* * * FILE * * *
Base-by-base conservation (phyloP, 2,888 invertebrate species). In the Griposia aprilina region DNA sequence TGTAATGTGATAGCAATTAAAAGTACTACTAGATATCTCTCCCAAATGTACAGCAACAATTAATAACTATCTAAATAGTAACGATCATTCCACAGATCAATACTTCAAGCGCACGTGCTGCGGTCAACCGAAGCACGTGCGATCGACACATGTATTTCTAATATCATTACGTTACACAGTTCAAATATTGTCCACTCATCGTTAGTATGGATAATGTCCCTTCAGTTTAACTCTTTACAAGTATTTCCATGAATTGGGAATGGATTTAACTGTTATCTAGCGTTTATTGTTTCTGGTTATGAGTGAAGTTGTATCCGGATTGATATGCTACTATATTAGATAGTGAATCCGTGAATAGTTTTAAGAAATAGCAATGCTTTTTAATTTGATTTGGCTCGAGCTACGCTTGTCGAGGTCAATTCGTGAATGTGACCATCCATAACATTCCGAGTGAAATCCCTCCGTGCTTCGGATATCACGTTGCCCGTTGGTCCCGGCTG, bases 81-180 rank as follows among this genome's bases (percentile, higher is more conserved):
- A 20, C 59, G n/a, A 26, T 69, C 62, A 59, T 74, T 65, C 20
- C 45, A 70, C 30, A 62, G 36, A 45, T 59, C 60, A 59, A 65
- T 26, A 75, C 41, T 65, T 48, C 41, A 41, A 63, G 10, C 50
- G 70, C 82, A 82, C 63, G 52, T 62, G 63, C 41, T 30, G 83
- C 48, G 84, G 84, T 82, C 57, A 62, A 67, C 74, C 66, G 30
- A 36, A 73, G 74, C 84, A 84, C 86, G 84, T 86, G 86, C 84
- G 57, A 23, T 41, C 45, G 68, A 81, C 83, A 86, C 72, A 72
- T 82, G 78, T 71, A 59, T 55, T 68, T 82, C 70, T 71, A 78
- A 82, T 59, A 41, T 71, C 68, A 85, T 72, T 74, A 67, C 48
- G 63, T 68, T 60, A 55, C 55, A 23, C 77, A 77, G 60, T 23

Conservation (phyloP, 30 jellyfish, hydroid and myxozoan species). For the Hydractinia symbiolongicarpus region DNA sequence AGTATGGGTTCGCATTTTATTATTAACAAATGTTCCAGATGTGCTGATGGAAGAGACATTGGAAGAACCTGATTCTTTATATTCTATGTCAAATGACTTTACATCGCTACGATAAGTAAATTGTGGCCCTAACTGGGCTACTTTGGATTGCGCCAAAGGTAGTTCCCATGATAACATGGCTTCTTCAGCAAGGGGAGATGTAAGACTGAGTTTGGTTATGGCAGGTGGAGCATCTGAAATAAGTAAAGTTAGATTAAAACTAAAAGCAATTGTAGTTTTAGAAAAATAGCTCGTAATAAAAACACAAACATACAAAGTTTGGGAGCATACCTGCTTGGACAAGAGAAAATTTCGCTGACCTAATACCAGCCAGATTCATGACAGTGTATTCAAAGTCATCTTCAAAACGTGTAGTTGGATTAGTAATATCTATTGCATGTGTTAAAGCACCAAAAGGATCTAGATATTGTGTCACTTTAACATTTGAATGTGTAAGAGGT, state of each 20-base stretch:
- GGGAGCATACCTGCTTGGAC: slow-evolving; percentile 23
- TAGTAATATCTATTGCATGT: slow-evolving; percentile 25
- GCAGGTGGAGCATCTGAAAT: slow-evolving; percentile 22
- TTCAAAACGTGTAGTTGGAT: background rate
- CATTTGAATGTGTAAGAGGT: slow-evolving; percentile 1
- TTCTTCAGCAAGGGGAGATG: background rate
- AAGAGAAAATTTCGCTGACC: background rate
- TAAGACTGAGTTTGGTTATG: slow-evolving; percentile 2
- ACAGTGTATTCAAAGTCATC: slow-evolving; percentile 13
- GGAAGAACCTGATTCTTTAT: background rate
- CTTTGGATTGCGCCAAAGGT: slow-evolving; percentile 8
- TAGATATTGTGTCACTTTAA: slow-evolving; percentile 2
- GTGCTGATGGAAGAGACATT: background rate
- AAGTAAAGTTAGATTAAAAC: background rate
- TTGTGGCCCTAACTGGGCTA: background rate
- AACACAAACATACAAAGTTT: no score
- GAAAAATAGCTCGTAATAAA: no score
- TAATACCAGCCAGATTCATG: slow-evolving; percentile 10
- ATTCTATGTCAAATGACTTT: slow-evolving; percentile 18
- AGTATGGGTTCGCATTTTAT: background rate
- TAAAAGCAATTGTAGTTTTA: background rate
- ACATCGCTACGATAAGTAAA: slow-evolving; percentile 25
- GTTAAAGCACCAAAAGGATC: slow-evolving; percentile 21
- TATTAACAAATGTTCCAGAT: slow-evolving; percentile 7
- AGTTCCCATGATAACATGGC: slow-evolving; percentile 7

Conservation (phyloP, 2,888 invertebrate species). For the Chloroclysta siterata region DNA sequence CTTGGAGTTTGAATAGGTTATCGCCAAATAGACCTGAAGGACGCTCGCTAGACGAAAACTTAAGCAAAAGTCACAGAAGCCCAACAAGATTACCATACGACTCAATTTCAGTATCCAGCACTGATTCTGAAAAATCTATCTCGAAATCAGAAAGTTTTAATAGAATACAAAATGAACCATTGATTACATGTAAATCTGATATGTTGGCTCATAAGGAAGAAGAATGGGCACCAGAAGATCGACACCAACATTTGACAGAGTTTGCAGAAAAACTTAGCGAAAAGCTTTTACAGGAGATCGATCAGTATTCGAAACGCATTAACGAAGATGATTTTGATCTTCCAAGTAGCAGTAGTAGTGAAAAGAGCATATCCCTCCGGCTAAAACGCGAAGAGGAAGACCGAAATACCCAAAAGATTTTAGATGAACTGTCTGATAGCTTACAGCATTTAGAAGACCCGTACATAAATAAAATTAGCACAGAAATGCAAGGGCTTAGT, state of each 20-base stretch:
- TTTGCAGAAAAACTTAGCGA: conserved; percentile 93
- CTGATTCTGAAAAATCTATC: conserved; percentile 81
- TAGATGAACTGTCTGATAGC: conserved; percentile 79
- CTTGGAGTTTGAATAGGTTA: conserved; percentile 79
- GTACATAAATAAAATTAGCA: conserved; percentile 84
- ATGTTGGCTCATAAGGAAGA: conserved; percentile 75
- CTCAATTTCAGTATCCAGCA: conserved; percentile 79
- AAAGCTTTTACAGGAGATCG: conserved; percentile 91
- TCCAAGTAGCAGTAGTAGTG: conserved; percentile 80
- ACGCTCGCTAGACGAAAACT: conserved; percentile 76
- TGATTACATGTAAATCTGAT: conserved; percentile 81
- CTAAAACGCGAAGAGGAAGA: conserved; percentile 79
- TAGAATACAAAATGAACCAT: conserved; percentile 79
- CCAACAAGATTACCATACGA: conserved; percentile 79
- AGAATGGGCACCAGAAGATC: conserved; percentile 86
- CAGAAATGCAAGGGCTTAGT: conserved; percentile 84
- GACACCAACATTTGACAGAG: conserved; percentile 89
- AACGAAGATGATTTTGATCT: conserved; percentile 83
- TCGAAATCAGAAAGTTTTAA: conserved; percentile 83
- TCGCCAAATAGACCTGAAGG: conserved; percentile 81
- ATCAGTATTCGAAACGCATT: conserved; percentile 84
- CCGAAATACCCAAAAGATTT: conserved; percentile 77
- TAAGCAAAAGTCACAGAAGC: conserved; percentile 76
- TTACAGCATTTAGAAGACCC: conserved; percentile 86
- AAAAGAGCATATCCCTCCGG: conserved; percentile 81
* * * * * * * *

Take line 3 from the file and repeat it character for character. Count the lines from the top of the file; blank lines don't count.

- C 45, A 70, C 30, A 62, G 36, A 45, T 59, C 60, A 59, A 65